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Wednesday Morning in Dresden
Welcome to Day Three of LC•GC Europe’s HPLC 2009 Show Daily.The Wednesday morning parallel sessions kick off with a second round of seminars on Biopharmaeutical and Biomedical Analysis and Electroseparations chaired by Steve Cohen and Gerard Rozing and a session on Multidimensional Separations, chaired by Martin Gilar.
The first seminar in Multidimensional Separations section by Tyge Greibrokk assesses the advantages and limitations of multidimensional LC and is followed by Paola Dugo with a talk on different approaches to obtain high peak capacities in HPLC separations. Xiangmin Zhang describes his work on integrating multidimensional chromatography mass spectrometric methods for intact protein analysis and Sebastian Eeltnik reveals his findings on the design of monolithic columns for maximizing the LC performance in two-dimensional chromatography for the separation of complex proteomics samples in the concluding lecture.
The Biopharmaeutical and Biomedical Analysis section starts with a lecture by Barry Karger on the comprehensive characterization of protein targets and biopharamaceuticals using advanced LC–MS and CE–MS methods. Hanno Stutz then describes comprehensive characterization of diagnostic recombinant allergen products with complementary CE strategies and Frank Sinner will describe the role of ring-opening metathesis polymerization-derived capillary monoliths in modern biomedical research. Egidijus Machtejevas concludes with an overview of 2D LC for the analysis of complex peptide samples.
Capillary electrochromatography and molecular dynamics simulations in human nanoscale interaction studies is discussed by Marja-Lisa Riekkola in the first Electroseparations session, followed by a talk by H. Watzig on precision in capillary isoelelectric focusing for long-term protein analysis. Markus Martin will discuss using CE–ESI-MS–MS as a rapid screening tool for determining protein–ligand interactions and binding constants and David Goodall describes selective focusing of charged analytes in electrically-assisted LC on monolithic media.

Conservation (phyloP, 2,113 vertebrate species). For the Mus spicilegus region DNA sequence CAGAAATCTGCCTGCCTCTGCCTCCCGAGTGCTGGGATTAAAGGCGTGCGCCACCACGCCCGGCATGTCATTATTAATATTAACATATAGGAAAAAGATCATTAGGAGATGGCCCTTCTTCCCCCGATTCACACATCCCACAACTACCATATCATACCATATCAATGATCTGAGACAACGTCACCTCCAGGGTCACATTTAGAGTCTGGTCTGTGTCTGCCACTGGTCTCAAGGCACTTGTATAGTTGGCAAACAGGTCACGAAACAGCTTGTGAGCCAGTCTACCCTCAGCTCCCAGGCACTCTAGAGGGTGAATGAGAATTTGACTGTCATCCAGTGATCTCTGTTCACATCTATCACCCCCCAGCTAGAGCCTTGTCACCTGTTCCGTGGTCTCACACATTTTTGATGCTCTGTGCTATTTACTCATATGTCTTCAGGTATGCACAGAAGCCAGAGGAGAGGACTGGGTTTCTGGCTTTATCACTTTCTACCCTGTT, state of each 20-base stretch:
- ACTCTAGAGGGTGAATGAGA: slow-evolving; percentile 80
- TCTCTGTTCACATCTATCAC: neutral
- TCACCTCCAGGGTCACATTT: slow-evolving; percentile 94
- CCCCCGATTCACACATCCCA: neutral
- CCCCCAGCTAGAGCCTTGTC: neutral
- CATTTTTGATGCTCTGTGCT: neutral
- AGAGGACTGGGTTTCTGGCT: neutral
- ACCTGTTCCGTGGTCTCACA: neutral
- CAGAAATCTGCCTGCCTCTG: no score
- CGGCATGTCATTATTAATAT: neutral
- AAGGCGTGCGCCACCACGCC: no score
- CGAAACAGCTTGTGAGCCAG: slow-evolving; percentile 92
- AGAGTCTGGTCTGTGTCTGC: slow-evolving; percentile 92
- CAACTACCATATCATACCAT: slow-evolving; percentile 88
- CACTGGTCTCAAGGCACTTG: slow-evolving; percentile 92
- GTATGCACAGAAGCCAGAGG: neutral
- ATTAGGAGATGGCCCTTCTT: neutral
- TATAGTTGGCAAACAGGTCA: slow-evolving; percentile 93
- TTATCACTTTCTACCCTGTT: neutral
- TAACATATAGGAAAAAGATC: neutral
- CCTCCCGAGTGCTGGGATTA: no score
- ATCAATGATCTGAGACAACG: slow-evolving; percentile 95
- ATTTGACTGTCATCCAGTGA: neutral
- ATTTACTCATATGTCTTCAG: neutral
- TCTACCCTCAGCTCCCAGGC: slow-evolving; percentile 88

The next round of parallel sessions on Wednesday on Monoliths, Proteomics and Pharmaceutical Analysis are chaired by Nobuo Tanaka, Peter Oefner and Pat Sandra respectively.
Frantisek Svec kicks off the session on Monoliths with a lecture on the art of pore surface functionalization to prepare monoliths tailored for specific applications, followed by Michael Buchmeiser on electron-beam curing and ROMP-derived monolithic devices. The purification of biomacromolecules using methacrylate monoliths is described by Ales Podgornik and Andreas Greiderer assesses the influence of polymerization time on porous properties of organic monolithic stationary phases.
Part two of the Proteomics sessions begins with a talk by Fred Regnier engagingly titled Humans are More Stressed Than We Realize: Oxidation of Proteins and is followed by Alan Van Dorsselaer on genome annotation and TMPP derivitization. Oliver Kohlbacher discusses how to make the most of your data in high throughput proteomics data. This section ends with a lecture on the development of a high resolution MudPit method for the identification of neuroproteins in mice by Karl Mechtler
The Pharmaceutical Analysis sessions begin with a talk on the separation of pharmaceutical compounds at high temperatures using HPLC by Roger Smith, followed by Xiaoli Wang on the critical comparison of sub-2 µm particles and superficially porous particles under optimized ultra-high pressure conditions in pharmaceutical analysis. Caterina Temporini describes the use of frontal affinity chromatography with MS to identify potential drug candidates and Pawl Wiczling discusses the role of gradient reversed-phase HPLC to lipophilicity and the pKa determination of drugs.
Poster sessions and vendor seminars take place during the lunchbreak.